Monday, 28 March 2011
My role in the Fortnum & Mason fracas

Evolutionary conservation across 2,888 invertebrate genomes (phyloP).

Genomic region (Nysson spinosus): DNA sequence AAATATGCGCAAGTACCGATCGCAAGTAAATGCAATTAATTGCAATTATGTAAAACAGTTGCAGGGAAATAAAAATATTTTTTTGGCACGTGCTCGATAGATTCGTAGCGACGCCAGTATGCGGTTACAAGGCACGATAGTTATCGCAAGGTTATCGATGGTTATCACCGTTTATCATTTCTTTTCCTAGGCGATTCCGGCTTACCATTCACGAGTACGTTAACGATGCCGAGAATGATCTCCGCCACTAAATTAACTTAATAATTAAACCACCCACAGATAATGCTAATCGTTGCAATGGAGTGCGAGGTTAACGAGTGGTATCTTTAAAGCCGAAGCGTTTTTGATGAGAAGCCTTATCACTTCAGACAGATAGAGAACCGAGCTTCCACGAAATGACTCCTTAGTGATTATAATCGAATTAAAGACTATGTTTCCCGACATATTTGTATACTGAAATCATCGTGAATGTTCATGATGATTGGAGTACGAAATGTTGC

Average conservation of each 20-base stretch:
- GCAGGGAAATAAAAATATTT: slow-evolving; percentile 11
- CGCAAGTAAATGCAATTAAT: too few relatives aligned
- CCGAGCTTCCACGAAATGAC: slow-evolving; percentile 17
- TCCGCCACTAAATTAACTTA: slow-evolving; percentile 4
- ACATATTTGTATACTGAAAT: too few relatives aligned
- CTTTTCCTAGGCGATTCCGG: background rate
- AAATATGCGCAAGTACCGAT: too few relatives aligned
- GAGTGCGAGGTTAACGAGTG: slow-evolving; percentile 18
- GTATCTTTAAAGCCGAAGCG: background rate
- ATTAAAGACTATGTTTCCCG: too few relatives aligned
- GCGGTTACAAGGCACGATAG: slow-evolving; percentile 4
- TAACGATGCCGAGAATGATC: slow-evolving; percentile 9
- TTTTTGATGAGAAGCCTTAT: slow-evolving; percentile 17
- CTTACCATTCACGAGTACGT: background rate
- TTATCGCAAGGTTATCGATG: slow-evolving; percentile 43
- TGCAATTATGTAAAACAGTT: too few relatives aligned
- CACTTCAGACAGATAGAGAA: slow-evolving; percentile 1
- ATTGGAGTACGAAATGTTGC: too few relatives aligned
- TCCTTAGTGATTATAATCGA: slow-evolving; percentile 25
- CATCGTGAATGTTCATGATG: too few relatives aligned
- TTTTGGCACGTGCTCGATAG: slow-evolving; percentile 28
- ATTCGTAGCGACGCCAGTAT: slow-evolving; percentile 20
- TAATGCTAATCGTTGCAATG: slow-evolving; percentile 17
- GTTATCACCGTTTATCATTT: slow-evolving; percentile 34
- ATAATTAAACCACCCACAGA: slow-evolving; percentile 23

[Apologies but some technical difficulties mean that when I publish this post it is not recognising paragraph breaks. If anyone can offer some technical help to solve this crisis I will a) be entirely grateful b) laud it as a victory for Bogg Society (as suggested by @MrDaveConroy)] I only popped into Fortnum & Masons on Saturday to get some fancy couscous and croissants for my Boat Race picnic. But I was so shocked by the prices that I exclaimed loudly "I am not paying £48 for 15 ounces of a North African semolina wheat grain product, the robbing bastards" and next thing I knew thousands of people protesting about the cuts piled in and occupied the store in solidarity. This may have had something to do with the use of umbrellas in organising the protest but it was nothing to with me. What I did learn was that contrary to popular belief Fortnum & Mason is NOT a posh grocer for the privileged that symbolises the deep divide in our society, but a charity. They give away literally millions of tweed umbrellas every year to protect the dampest in society. Yes really. Although this interpretation may not be true and has simply been over quail's egged by those who seek to undermine the right to protest. I got so caught up in the whole protest vibe that the rest of the evening is a bit of a blur. It may seem crackers but I always felt it inevitable that the TUC march would target the Ritz. And then it all kicked off in Trafalgar Square. How sad that place named after a stupid battle between two sides that couldn't agree should have ended up as a stupid battle between two sides that couldn't agree. It was unfortunate that the protest degenerated into violence and many commentators seemed delighted by this while at the same time condemning it. To be so smugly pleased that there were ructions to prove a point is almost as bad as perpetrating the violence. And the media seemed to be almost willing violence so as to make good TV. There were reports that Sky News were offering protesters £25 to throw the Spectator journalist and activist Laurie Penny at a policeman. Penny is a brave and fearless campaigner who gets attacked by a policeman every 4 minutes on average. She just seems to attract trouble - maybe she is the one secretly causing it - the proverbial bad Penny. After doing their best to have a bloody good riot to film, the media then gave a disproportionate focus to the minority that wrongly cause the trouble even though people getting arrested in city centres every Saturday night after a few beers never get mentioned. Still, the UK was shamed by events and there were many people injured by the hyperbole and bollocks spoken in the media about what was really happening. While the Royal Family were strangely absent (Camilla apparently said there were more unwashed oiks than you could poke a stick at - though you wait until April 29th) you couldn't move for tripping over the relatives of 1970s progressive rock stars getting into trouble, looking for their own bit of Charlie Gilmour action. Keith Emerson's niece was arrested for stealing a vat of goose liver pate from Fortnum & Mason while the second cousin of the drummer from Tangerine Dream was spotted mounting Nelson's column and then denying she knew what it was there for. At least there was international support for the protesters. Gampddafi called for the UK government to stand down after seeing protests in our country's capital on the TV and he then launched air strikes to help liberate the protesters from their oppressors. All of this meant I didn't get to the Boat Race, which was a shame. I love the Boat Race. It is my favourite meaningless sporting event named after the Cockney rhyming slang expression for the face. This year's once again saw Oxford, naturally, and Cambridge in the final. And the winner was Oxford, naturally, though they were helped by the fact that the Cambridge cox got lost because she was holding her map upside down. I could finish with a lame satirical stereotypical comment about the juxtaposition of upper class toffs rowing down a river while plebs were rowing about cuts. But I won't.